The Shapeshifting Artist Emeka Ogboh Is Releasing His Debut Album With Berghain Nightclub’s In-House Label
Ogboh's work is also currently on view at the locked-down night club in Berlin.
Thanks to a chance encounter, the artist Emeka Ogboh is releasing an album with the storied music label from Germany’s most famous night club, Berghain.
The five-track LP called Beyond the Yellow Haze will be out on January 15, 2021. It includes recordings that sample and blend soundscapes from his home city of Lagos, Nigeria. The tracks were formerly integrated into an installation the artist made for his first solo exhibition, “No Condition Is Permanent,” which took place in Paris at Iman Fares in 2018.
The Berlin-based artist says that staff from the label, Ostgut, came across his work by chance while visiting the group exhibition “Studio Berlin,” which occupies the otherwise empty dance floors below their offices in the former power plant. The club has been under lockdown since March, and Ogboh is showing a new sound installation, Ayilara, that explores the sounds of the red-light district in the Nigerian city.
“It was a complete fluke,” the artist tells Artnet News. “They were surprised that I had never realized an album before, though I don’t think of myself as a musician or a producer.”
Ogboh has gained critical acclaim in the art world, despite the fact that his work resists the easy categorization of the art market. He is best known for his poignant sound-based installation art, but he also brews beer, has a professional background as a graphic designer, and has long been making music while building out his personal sound archive gathered from cityscapes like Lagos.
In Beyond the Yellow Haze, snippets of street conversations, public service announcements, busy markets, and traffic from the West African metropolis are delicately woven into ambient music, and the hustle and bustle of commerce and travel blends in seamlessly with Ogboh’s introspective electronic beats. The track “Danfo Mellow” references the yellow passenger share-taxis, called Danfos, which are a signature of metropolitan life there, and frequently appear in Ogbohs’s work.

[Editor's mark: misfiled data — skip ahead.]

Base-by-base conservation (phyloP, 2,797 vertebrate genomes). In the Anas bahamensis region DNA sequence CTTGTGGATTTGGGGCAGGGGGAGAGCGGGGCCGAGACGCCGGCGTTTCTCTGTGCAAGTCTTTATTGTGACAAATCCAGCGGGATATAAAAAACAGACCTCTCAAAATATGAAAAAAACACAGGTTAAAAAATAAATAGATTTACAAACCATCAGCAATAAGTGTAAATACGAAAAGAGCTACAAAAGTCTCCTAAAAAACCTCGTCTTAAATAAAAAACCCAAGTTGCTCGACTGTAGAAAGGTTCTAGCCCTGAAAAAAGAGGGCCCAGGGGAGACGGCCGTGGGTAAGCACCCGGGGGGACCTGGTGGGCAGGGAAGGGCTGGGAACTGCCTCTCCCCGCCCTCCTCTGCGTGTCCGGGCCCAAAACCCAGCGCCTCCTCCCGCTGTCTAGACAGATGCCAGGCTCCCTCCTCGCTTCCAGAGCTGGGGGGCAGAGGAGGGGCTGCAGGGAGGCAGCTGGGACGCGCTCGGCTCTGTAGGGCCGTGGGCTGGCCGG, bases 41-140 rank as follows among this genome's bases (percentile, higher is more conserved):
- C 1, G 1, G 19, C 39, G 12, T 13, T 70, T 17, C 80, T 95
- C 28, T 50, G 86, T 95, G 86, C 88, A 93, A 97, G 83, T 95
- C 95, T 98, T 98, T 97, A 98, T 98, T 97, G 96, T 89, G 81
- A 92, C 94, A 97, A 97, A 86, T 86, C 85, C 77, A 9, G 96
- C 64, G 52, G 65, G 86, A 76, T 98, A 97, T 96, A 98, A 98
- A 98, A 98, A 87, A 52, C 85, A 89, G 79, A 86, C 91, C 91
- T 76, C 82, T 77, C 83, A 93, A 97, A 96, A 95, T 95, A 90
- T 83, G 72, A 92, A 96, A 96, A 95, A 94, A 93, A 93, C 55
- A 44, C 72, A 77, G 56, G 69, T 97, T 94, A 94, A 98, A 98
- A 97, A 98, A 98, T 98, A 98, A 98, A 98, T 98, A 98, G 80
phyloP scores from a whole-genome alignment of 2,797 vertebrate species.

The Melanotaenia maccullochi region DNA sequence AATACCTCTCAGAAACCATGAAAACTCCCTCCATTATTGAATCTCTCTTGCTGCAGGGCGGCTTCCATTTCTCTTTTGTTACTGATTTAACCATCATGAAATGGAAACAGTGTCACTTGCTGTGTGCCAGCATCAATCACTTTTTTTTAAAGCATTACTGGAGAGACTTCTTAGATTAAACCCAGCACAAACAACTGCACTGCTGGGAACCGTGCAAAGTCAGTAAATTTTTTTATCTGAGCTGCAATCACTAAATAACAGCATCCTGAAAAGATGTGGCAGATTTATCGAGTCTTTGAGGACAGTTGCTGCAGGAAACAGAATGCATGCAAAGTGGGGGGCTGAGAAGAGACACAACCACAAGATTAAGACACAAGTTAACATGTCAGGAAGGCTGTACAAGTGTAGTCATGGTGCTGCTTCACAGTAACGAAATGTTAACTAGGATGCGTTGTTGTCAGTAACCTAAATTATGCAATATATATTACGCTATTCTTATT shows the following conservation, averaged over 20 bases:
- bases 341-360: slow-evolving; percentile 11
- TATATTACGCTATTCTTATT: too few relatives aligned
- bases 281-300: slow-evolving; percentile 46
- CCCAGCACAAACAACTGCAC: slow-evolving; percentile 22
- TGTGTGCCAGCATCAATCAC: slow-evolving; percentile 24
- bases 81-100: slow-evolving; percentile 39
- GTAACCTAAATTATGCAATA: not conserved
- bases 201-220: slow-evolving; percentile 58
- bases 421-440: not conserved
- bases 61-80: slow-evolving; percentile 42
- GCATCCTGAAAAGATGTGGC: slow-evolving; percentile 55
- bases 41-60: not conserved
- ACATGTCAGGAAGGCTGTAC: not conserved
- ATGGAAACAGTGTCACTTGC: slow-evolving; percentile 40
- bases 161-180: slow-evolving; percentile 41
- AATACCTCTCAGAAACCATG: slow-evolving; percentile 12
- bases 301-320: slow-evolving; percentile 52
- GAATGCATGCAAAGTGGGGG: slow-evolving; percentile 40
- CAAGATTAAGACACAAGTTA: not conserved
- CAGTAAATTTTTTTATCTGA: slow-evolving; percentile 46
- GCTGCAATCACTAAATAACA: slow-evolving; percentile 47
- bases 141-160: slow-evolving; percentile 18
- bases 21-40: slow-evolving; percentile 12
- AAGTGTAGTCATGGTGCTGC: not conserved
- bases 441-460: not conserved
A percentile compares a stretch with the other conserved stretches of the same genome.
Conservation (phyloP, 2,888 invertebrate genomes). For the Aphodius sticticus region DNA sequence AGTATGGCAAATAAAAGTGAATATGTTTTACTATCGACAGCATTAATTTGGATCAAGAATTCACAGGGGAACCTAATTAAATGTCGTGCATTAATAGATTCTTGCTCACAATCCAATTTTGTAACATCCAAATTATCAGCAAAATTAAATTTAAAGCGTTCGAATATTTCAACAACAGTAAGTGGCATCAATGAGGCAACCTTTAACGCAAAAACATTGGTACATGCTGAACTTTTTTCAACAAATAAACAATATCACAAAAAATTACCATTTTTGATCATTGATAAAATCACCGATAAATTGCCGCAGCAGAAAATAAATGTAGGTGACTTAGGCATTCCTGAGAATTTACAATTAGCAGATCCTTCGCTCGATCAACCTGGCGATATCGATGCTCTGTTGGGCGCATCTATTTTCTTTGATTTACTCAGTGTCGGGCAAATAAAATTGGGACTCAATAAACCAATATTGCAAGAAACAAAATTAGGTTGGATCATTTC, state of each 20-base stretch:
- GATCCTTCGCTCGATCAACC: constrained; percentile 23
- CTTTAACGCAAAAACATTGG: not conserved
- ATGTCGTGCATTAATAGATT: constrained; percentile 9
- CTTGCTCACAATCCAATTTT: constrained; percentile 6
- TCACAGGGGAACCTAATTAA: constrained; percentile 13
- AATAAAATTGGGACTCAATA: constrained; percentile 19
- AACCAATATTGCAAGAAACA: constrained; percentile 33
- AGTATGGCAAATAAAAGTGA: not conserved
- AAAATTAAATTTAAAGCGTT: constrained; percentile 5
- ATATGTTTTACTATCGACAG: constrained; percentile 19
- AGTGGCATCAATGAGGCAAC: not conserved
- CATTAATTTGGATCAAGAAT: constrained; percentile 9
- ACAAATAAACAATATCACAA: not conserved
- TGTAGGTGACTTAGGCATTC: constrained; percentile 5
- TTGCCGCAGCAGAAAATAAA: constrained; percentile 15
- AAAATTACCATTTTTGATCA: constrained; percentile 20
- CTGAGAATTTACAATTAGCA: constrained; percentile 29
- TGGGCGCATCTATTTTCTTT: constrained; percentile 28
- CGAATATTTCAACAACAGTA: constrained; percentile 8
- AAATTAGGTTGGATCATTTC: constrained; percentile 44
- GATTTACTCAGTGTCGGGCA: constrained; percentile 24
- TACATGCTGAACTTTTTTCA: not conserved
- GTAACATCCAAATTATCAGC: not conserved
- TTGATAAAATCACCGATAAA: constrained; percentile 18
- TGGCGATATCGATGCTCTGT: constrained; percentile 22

The record will be released on A-TON, a more experimental sub-label to the legendary Ostgut Ton. In general, the star-powered music label is held in high regard, forming the creative backbone of the nightclub. In 2018, A-TON dipped into the art world, releasing an album co-written by conceptual artist Julian Charrière. His work, as it happens, is also on view at the club’s current group show.
The sounds of Lagos have long-informed Ogboh’s practice, but the album has an even more timely relevance given the EndSARS movement that resurged this October in Nigeria—a youth-driven revolution against the Special Anti-Robbery Squad police unit, who are known for abuses against citizens. The protests, which were violently suppressed, reached a fever pitch on October 20 when police massacred scores of unarmed demonstrators at Lekki Toll Gate in Lagos.
The turmoil has been heart-wrenching for Ogboh to watch from afar, as the pandemic has grounded him in Berlin though he normally splits his time between Nigeria and Germany. “The shootings were one of the most depressing points in my life,” Ogboh says. “I have been supporting and following closely, and I will definitely be addressing this movement through my upcoming music—music is a way to heal.” He says he is already working on a new album for 2021.
Ogboh explains that the brutality of SARS is so widespread that nearly everyone in Lagos has experienced it. “As a young Nigerian with a car, you frequently experience being pulled over and harassed for nothing. When I tell them I am an artist, they don’t believe me.”
But the artist is hopeful that the EndSARS movement will triumph given the youthful energy of an internet-aware cohort of protestors. “They messed with the wrong generation,” he says.
A-TON will release Beyond The Yellow Haze on January 15th, 2021.
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